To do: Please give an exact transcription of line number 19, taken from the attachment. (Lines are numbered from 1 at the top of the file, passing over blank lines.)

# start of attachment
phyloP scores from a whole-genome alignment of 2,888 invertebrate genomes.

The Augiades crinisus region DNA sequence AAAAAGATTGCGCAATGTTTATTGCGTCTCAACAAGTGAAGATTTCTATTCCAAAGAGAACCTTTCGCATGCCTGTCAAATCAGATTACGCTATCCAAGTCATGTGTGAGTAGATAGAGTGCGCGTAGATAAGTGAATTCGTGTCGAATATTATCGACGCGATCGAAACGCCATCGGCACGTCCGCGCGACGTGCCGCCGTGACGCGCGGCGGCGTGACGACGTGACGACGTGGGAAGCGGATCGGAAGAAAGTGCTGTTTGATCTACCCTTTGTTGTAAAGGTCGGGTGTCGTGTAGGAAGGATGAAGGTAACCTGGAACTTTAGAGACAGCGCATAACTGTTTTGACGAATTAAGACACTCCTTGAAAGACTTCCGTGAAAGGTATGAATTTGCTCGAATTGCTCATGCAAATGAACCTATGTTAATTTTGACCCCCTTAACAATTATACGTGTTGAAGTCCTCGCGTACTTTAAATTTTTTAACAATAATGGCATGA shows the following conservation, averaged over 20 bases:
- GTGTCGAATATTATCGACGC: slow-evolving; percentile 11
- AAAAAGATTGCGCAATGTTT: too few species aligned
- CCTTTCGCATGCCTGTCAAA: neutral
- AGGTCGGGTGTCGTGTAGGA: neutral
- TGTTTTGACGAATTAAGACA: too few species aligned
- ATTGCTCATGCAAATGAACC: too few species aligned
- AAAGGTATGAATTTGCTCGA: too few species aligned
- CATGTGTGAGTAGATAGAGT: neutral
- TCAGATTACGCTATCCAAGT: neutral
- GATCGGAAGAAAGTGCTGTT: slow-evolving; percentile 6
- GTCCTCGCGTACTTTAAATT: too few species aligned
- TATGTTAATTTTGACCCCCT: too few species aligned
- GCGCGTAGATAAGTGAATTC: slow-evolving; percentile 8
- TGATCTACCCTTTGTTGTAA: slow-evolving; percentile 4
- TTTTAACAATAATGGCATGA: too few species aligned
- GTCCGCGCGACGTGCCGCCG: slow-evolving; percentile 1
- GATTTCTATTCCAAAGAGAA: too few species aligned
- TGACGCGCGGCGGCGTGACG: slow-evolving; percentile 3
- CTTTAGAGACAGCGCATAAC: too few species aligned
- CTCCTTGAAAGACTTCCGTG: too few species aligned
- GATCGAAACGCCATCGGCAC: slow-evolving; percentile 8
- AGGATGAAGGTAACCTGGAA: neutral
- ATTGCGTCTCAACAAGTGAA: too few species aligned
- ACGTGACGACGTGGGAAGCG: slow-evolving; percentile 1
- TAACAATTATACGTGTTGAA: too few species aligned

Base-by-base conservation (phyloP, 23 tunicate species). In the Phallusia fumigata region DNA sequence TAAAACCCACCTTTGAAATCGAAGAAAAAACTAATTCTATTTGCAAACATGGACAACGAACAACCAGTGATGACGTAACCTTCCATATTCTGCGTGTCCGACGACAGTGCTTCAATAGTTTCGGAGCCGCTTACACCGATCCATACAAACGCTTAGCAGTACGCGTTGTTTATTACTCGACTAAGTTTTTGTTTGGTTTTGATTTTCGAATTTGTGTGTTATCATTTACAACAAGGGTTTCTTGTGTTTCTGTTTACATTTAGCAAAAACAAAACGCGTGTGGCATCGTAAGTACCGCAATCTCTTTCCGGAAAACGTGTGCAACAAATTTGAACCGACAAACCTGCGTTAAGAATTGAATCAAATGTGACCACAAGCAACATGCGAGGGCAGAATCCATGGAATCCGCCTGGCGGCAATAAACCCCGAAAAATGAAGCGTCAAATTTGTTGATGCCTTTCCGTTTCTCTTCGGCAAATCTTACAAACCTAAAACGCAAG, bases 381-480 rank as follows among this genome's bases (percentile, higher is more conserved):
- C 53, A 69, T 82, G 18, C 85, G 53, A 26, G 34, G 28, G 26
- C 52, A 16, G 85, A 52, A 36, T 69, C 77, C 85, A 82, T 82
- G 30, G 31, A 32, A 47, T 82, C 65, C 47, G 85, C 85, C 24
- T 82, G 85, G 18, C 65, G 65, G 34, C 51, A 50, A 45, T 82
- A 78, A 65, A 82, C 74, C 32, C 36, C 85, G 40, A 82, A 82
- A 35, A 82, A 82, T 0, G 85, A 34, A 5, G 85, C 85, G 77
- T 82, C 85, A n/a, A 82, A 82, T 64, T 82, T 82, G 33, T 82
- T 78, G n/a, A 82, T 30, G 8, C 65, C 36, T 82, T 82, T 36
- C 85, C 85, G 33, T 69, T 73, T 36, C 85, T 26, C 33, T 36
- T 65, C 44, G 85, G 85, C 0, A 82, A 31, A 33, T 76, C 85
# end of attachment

- GATTTCTATTCCAAAGAGAA: too few species aligned